• t702 Las Vegas, NV
    May 26, 2013 8:53 a.m.

    Why the heck is she still taking his calls? The fact that she still talks to him tells me she still thinks there is a chance he will come back. If she can't see that this is a clear indication of what type of personality she will be dealing as husband and wife... hope she prepare herself for a lot more of this at marriage

  • Europe Topeno, Finland
    May 26, 2013 7:13 a.m.

    Actually... It's hard for him to loose you as a friend... which he can still be, but if he is engaged YOU need to tell him to develop a friendship with his bride - not you! No more call that should be with girlfriend...
    And ... What's wrong with having friends that are opposite gender? Lucky me I have a few,, BUT only one best FRIEND, my wife.

  • GeoMan SALEM, OR
    May 25, 2013 10:20 p.m.

    You apparently live in a different world than KinCO and I. Dating is not "going steady" and one is much more likely to find a life, or eternal, companion by dating lots of different people. There is no reason that a person should serially date just one person until they've definitely made up their mind about that person. If one friend is busy on the night of the symphony, then a person should ask another friend to accompany them. The Church of Jesus Christ of Latter-day Saints explicitly encourages this approach. That is why you correctly observe that it is common at BYU, and in Utah. It is only after one begins to think they want to consider the possibility of marriage that one should, or need, date one person exclusively.
    Everyone is entitled to their own approach and opinions, but I'm just saying that what you seem to be advocating comes across as bizarre to me (and apparently KinCO). I suspect you might find I have lots of company. (That isn't to say you don't have lots of company too.)

  • AnonSMF Sacramento, CA
    May 25, 2013 5:49 p.m.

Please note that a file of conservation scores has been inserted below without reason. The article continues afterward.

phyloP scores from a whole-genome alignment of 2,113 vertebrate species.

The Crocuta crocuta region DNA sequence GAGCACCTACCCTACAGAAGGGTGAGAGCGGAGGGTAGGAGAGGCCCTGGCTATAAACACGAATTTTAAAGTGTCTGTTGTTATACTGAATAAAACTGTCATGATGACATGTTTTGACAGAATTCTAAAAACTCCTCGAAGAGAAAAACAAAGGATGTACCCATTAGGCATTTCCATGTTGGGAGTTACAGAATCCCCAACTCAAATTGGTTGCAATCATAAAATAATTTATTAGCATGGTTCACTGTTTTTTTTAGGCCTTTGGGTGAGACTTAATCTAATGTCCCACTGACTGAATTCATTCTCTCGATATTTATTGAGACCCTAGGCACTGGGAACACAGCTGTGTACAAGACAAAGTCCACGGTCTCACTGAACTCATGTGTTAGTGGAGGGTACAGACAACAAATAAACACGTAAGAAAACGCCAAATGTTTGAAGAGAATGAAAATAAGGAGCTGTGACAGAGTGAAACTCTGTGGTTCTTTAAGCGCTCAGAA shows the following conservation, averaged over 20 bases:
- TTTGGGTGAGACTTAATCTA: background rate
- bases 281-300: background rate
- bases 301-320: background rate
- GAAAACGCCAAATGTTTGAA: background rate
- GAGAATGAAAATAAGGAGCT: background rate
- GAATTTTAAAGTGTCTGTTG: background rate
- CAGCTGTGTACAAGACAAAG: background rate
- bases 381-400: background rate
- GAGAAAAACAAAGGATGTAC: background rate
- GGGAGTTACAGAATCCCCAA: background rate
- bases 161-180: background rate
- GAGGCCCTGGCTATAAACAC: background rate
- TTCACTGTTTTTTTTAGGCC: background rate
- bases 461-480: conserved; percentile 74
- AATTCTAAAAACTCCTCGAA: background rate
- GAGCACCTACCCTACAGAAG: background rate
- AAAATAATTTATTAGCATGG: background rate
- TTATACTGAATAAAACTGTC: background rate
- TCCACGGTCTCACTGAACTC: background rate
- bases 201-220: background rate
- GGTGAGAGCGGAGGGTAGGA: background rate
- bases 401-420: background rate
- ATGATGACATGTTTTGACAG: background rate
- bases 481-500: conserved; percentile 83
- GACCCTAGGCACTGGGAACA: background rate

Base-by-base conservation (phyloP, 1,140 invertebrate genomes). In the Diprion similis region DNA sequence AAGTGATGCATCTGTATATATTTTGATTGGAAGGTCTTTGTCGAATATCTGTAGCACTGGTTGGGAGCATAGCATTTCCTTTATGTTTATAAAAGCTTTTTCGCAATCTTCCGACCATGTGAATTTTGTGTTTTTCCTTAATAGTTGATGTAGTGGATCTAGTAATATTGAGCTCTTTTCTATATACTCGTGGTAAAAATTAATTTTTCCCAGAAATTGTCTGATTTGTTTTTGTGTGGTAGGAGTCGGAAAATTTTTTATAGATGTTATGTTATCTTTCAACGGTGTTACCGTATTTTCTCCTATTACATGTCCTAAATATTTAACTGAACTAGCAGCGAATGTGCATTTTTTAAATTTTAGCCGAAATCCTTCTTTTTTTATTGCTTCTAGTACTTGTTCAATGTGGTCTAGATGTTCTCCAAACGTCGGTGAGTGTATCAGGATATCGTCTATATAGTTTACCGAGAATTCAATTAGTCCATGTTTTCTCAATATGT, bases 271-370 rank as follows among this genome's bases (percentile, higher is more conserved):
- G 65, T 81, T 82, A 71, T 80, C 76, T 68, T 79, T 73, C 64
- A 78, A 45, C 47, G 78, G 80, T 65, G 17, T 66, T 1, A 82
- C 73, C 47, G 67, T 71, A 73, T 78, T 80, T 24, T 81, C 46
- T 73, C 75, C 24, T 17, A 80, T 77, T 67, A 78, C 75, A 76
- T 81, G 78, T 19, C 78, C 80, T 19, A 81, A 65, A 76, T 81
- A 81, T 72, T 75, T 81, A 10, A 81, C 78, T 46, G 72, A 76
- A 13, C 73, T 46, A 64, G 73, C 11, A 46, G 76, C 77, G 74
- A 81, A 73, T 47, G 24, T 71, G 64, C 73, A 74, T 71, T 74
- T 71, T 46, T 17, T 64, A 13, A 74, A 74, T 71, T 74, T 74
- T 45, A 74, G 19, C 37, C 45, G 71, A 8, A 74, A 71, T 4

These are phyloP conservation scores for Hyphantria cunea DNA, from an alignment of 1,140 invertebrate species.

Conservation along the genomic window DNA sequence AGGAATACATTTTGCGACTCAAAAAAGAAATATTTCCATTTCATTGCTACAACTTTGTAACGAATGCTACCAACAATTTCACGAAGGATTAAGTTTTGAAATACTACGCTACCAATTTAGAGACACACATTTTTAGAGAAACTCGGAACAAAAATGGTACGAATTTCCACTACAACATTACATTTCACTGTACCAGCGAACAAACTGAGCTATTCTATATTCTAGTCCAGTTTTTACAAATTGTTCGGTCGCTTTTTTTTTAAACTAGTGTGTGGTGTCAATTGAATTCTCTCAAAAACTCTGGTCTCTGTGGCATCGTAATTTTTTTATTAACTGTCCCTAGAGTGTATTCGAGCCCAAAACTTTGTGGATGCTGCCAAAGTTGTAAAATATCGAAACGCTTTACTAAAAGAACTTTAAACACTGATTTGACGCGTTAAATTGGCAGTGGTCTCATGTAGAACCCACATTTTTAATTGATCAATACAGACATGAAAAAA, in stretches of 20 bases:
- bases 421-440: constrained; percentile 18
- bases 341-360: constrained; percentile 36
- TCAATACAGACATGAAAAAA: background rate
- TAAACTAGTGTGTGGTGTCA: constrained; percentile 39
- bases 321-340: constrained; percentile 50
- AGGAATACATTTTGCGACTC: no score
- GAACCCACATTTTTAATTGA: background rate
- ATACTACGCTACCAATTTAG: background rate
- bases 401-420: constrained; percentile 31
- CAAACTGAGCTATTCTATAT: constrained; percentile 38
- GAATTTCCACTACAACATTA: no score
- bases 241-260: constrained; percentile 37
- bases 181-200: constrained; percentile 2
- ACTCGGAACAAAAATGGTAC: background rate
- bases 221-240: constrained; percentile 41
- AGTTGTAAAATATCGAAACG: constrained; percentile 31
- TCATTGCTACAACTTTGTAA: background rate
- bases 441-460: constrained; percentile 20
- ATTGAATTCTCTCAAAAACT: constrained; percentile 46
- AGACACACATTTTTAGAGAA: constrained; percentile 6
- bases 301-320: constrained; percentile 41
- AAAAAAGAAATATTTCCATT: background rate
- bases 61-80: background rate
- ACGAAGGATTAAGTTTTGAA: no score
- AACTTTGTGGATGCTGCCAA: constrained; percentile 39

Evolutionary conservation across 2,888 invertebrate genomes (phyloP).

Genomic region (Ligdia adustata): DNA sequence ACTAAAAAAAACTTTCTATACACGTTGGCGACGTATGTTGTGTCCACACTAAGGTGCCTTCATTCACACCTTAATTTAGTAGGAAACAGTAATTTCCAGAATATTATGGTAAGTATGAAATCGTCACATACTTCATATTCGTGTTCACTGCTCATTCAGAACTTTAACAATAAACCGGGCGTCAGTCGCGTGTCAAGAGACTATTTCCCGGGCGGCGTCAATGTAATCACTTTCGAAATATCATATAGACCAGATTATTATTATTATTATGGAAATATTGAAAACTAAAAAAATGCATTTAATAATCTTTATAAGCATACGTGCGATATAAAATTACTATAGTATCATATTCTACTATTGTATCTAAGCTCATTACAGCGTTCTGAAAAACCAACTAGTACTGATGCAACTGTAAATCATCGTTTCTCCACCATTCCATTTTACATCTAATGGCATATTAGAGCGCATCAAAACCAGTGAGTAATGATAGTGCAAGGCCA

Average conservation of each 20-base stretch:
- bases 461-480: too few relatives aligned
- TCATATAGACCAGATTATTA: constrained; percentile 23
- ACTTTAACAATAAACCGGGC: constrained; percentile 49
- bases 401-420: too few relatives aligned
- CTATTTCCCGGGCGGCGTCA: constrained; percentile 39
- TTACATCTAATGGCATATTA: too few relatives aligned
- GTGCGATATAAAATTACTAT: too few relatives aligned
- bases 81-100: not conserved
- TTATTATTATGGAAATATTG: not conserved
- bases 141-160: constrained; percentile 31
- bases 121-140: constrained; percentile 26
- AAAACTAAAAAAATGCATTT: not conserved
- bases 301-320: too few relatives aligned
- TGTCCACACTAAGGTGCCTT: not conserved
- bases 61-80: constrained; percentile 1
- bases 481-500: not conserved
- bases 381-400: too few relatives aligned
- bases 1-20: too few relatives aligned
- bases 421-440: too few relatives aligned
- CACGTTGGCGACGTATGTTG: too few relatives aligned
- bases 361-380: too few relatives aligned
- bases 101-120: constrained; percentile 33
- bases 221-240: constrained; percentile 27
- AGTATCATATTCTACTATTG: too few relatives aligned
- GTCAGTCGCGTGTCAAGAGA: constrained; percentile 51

He's not doing you or his bride to be any favors. Tell him not to call you any more, and if you have caller ID don't accept his phone calls. The fact that you're patient and have been willing to talk to him speaks volumes about your kindness and generosity. What he's doing calling you late at night while engaged to someone else, tells me that he's dishonest and just my humble opinion not ready for marriage. You deserve better than that, and I hope some day soon you will me the one who loves you and treats you with the reverence and respect that you are deserving.

  • atl134 Salt Lake City, UT
    May 25, 2013 5:34 p.m.

    It is not normal to be dating multiple people at the same time. BYU leads all colleges in this nation in number of different dating partners a student has on average.

    I am fully aware of the difference between dating and engagement and do not support anything beyond a normal friendship for anyone who is engaged when it comes to friends of the opposite gender. I'm just saying that I'm not surprised this sort of thing turns up in Utah.

  • push-n-day-zees Salt Lake, UT
    May 25, 2013 3:38 p.m.

    Sounds like this guy wants his cake and to eat it too. Loose the jerk, honey. He's a player and not husband material for anyone right now. You wouldn't want him coming back to you and playing phone footsie with anyone else, would you? There again this maximum should apply: Be the kind of person you want to marry!

  • KinCO Fort Collins, CO
    May 25, 2013 2:50 p.m.